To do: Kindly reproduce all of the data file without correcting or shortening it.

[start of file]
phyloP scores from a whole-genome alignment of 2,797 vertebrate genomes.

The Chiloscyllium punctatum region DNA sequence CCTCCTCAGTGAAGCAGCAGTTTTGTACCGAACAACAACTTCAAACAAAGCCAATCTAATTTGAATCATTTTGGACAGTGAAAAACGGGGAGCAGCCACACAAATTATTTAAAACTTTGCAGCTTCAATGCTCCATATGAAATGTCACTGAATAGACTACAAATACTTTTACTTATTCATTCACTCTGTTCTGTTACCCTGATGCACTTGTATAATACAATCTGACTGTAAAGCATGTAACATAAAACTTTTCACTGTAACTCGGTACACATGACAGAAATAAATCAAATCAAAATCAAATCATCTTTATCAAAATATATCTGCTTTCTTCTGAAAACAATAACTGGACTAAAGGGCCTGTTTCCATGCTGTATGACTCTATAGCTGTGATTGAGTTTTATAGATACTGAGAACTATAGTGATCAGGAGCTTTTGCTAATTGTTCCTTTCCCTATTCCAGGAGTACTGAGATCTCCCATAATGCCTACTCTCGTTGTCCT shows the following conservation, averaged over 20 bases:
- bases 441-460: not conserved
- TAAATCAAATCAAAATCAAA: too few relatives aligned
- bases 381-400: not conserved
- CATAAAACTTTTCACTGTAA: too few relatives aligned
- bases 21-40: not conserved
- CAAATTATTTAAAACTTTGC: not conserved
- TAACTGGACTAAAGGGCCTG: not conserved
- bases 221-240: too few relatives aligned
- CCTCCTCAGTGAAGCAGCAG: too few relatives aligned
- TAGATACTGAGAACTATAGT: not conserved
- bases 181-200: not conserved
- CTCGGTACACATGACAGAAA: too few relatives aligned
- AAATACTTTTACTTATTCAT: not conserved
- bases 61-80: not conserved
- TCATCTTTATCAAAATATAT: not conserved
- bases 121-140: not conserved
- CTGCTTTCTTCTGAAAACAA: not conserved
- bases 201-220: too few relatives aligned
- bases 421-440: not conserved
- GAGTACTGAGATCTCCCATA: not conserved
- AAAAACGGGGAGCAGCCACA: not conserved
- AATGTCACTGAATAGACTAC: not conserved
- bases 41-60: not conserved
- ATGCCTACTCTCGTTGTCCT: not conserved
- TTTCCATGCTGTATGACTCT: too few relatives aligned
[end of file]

phyloP scores from a whole-genome alignment of 2,797 vertebrate genomes.

The Chiloscyllium punctatum region DNA sequence CCTCCTCAGTGAAGCAGCAGTTTTGTACCGAACAACAACTTCAAACAAAGCCAATCTAATTTGAATCATTTTGGACAGTGAAAAACGGGGAGCAGCCACACAAATTATTTAAAACTTTGCAGCTTCAATGCTCCATATGAAATGTCACTGAATAGACTACAAATACTTTTACTTATTCATTCACTCTGTTCTGTTACCCTGATGCACTTGTATAATACAATCTGACTGTAAAGCATGTAACATAAAACTTTTCACTGTAACTCGGTACACATGACAGAAATAAATCAAATCAAAATCAAATCATCTTTATCAAAATATATCTGCTTTCTTCTGAAAACAATAACTGGACTAAAGGGCCTGTTTCCATGCTGTATGACTCTATAGCTGTGATTGAGTTTTATAGATACTGAGAACTATAGTGATCAGGAGCTTTTGCTAATTGTTCCTTTCCCTATTCCAGGAGTACTGAGATCTCCCATAATGCCTACTCTCGTTGTCCT shows the following conservation, averaged over 20 bases:
- bases 441-460: not conserved
- TAAATCAAATCAAAATCAAA: too few relatives aligned
- bases 381-400: not conserved
- CATAAAACTTTTCACTGTAA: too few relatives aligned
- bases 21-40: not conserved
- CAAATTATTTAAAACTTTGC: not conserved
- TAACTGGACTAAAGGGCCTG: not conserved
- bases 221-240: too few relatives aligned
- CCTCCTCAGTGAAGCAGCAG: too few relatives aligned
- TAGATACTGAGAACTATAGT: not conserved
- bases 181-200: not conserved
- CTCGGTACACATGACAGAAA: too few relatives aligned
- AAATACTTTTACTTATTCAT: not conserved
- bases 61-80: not conserved
- TCATCTTTATCAAAATATAT: not conserved
- bases 121-140: not conserved
- CTGCTTTCTTCTGAAAACAA: not conserved
- bases 201-220: too few relatives aligned
- bases 421-440: not conserved
- GAGTACTGAGATCTCCCATA: not conserved
- AAAAACGGGGAGCAGCCACA: not conserved
- AATGTCACTGAATAGACTAC: not conserved
- bases 41-60: not conserved
- ATGCCTACTCTCGTTGTCCT: not conserved
- TTTCCATGCTGTATGACTCT: too few relatives aligned